BUSINESS
April 29, 2015 | By Harold Brubaker, Inquirer Staff Writer
Running a Wawa store and managing a Roman Catholic parish might not seem to have much in common. But last week, a group of St. Charles Borromeo Seminary students, a year from being ordained as priests, had the last of five management-training sessions inspired by a program that St. Joseph's University professors developed for the convenience-store chain. For the seminarians, the Thursday management classes at St. Joseph's Haub School of Business were in sharp contrast to the philosophy and theology classes that are central to their formation as priests.
NEWS
February 12, 1987 | By Ellen Pulver, Special to The Inquirer
Wawa Inc. presented preliminary land development and subdivision plans to the Middletown Township Planning Commission Tuesday night for a proposed 18,200-square-foot addition to an existing warehouse. The proposed addition would be attached to a 14,400-square-foot warehouse on the northern portion of the company's 33-acre property at Baltimore Pike and Valley Road, according to Thomas A. Laudenslager, vice president of Wawa's dairy, warehouse and distribution operations. The addition would add nine delivery bays to the existing five-bay warehouse, according to architect Robert Henderson.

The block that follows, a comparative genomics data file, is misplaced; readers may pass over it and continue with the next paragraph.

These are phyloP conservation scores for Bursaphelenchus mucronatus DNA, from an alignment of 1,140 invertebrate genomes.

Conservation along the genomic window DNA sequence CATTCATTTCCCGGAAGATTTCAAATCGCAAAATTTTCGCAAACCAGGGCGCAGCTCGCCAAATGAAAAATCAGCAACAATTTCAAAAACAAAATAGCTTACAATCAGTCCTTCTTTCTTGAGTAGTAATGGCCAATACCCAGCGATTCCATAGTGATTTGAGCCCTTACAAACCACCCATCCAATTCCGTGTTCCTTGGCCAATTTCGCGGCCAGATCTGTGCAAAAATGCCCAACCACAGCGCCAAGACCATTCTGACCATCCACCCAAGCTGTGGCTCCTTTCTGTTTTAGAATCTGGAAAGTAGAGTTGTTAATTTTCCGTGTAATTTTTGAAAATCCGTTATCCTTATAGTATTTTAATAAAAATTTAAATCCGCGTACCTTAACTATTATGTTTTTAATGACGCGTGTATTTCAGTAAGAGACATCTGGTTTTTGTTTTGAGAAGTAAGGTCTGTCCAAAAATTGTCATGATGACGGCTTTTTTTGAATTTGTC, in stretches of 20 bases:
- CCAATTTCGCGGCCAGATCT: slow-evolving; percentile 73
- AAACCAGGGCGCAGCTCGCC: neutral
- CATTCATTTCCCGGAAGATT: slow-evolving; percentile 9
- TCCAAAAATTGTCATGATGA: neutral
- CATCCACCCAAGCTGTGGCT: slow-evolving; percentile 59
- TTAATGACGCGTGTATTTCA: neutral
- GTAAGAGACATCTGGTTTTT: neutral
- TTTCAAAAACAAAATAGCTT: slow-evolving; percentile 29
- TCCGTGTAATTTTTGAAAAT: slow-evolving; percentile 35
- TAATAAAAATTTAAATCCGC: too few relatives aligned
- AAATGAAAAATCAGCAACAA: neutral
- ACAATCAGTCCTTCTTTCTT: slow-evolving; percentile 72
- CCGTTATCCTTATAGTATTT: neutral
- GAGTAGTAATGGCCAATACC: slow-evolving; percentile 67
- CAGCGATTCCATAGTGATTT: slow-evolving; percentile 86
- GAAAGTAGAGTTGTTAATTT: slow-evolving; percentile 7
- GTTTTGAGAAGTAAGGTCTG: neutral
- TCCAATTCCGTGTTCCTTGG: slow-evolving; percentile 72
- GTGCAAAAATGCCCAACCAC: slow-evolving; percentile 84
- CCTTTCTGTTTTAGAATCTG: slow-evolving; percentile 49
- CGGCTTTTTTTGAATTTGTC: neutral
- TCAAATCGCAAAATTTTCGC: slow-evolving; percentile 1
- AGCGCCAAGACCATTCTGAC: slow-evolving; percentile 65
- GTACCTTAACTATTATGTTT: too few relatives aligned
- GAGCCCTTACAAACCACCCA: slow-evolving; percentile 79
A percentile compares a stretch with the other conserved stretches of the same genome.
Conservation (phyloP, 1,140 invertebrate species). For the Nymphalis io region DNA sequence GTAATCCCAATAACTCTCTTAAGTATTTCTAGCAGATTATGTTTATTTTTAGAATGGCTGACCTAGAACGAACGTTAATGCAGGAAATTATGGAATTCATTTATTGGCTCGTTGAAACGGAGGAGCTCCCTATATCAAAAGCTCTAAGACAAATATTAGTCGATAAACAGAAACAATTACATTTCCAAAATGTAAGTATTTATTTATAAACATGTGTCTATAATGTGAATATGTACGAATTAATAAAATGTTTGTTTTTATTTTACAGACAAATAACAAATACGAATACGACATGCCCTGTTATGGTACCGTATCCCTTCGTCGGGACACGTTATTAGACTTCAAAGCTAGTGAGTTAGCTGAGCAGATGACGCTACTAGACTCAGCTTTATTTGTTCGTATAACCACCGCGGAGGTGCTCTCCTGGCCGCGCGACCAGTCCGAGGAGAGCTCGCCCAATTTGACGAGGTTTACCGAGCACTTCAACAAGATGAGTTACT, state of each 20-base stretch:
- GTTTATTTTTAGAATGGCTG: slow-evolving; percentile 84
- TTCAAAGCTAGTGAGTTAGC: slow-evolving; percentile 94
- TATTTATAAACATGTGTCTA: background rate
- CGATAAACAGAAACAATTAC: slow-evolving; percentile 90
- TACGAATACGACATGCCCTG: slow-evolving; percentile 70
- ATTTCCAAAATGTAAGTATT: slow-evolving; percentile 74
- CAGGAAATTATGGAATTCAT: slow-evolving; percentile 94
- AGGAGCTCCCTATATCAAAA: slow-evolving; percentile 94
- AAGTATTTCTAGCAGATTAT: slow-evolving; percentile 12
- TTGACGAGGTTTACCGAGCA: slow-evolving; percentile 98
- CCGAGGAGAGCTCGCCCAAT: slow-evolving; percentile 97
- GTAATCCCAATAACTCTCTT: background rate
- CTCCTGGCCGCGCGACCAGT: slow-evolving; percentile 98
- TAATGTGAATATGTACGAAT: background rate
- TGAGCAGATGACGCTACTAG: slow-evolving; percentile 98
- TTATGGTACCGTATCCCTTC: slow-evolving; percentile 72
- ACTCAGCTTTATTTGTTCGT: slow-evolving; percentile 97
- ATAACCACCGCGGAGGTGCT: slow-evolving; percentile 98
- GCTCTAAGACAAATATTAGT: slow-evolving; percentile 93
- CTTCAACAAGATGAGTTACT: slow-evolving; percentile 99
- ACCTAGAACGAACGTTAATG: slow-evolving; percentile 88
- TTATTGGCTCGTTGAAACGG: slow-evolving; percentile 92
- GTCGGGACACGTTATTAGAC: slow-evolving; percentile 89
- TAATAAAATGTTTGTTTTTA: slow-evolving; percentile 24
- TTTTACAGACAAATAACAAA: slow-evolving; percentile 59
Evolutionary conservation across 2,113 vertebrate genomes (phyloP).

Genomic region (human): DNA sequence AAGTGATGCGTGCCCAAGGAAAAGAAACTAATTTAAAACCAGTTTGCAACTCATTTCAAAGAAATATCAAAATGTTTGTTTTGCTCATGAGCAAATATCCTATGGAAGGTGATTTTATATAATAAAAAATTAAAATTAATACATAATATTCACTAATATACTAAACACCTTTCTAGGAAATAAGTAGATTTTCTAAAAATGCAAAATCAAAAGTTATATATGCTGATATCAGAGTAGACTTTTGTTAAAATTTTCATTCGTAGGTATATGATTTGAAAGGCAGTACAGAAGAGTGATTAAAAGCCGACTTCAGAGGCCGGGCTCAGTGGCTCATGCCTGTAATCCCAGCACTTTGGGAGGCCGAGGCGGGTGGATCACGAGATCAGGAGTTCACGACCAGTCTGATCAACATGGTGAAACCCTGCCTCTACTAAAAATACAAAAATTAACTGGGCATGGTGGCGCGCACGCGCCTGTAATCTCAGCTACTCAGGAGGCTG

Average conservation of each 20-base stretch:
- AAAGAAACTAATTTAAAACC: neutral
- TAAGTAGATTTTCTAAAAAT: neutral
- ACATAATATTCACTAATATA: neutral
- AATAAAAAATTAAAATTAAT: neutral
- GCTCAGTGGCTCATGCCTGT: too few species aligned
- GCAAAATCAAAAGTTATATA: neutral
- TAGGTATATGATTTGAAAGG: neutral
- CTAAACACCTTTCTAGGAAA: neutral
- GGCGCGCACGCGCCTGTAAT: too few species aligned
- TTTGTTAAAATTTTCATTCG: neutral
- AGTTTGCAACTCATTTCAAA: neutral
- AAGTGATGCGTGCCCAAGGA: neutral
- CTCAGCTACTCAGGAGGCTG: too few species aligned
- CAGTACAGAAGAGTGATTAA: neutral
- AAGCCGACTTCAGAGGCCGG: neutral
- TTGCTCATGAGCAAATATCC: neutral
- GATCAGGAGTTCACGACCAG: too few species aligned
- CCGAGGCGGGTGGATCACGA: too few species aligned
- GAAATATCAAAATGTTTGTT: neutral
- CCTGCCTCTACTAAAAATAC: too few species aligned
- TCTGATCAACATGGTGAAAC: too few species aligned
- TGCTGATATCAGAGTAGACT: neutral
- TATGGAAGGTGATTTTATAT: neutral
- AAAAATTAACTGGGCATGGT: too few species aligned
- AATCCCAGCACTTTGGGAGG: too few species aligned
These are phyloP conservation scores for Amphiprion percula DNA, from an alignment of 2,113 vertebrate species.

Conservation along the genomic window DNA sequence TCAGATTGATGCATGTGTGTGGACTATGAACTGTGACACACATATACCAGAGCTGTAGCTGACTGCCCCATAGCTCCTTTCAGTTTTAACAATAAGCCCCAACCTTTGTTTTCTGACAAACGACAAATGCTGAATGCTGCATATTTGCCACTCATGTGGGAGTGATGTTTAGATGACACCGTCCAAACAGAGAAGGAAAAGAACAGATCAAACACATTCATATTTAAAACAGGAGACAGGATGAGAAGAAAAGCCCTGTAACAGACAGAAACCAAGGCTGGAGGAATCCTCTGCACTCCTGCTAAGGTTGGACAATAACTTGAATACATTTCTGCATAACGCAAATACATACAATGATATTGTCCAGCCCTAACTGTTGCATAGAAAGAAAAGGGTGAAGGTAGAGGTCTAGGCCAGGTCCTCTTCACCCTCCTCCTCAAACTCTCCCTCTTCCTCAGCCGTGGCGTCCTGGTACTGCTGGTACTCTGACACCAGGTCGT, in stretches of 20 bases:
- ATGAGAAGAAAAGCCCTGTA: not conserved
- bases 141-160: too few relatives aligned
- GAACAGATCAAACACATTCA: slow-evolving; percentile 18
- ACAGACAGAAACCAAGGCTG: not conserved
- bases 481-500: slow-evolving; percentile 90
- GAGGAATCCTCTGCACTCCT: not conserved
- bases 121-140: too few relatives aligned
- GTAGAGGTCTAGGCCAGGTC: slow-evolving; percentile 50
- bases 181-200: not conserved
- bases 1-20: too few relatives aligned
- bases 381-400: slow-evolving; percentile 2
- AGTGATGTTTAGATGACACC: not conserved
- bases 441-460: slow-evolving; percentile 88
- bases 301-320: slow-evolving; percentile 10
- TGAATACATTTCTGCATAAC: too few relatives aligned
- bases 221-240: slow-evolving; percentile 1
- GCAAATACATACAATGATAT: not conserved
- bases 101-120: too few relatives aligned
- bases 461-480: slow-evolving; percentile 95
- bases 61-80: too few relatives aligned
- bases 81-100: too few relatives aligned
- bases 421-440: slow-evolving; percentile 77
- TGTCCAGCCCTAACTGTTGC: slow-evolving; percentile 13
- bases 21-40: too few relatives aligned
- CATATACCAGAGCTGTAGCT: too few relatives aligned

BUSINESS
April 30, 1992 | by Valerie M. Russ, Daily News Staff Writer
Earlier this month, Arby's brought in sandwiches that looked like Philadelphia-style hoagies, but called them "submarines" or "subs" instead. Now, it's Wawa that may be ruffling some feathers when it comes to tradition in Philadelphia. Wawa has successfully campaigned to have the hoagie named "the official sandwich of Philadelphia. " Mayor Rendell will proclaim Wednesday, May 6, Hoagie Day. There's going to be a party and everything. Not to mention a 500-foot hoagie built by Wawa workers.
NEWS
January 7, 1992 | By Cheryl Squadrito, Special to The Inquirer
State police in Delaware and Pennsylvania are looking for an apologetic thief who has robbed cashiers at four Wawa food stores at knife-point on consecutive nights. In each case, police said, a middle-aged white man with a mustache and beer belly entered the store and waited for customers to leave before brandishing a knife. Each time, the man apologized to the clerk after announcing: "I'm here to rob you. " Police said the man made off with less than $100 in each robbery.
NEWS
September 22, 1986 | By S. E. Siebert, Special to The Inquirer
After spending months trying to persuade the Horsham Township Zoning Hearing Board to allow a convenience store near two township business campuses, officials of Wawa Inc. learned last week that the proposal had been denied. During a 10-minute meeting last Monday, the board voted, 2-0, to deny Wawa's application to build at Dresher and Welsh Roads, near the Horsham and Prudential business campuses. The board gave no reason for refusing the application. The board had postponed a decision on the food store Sept.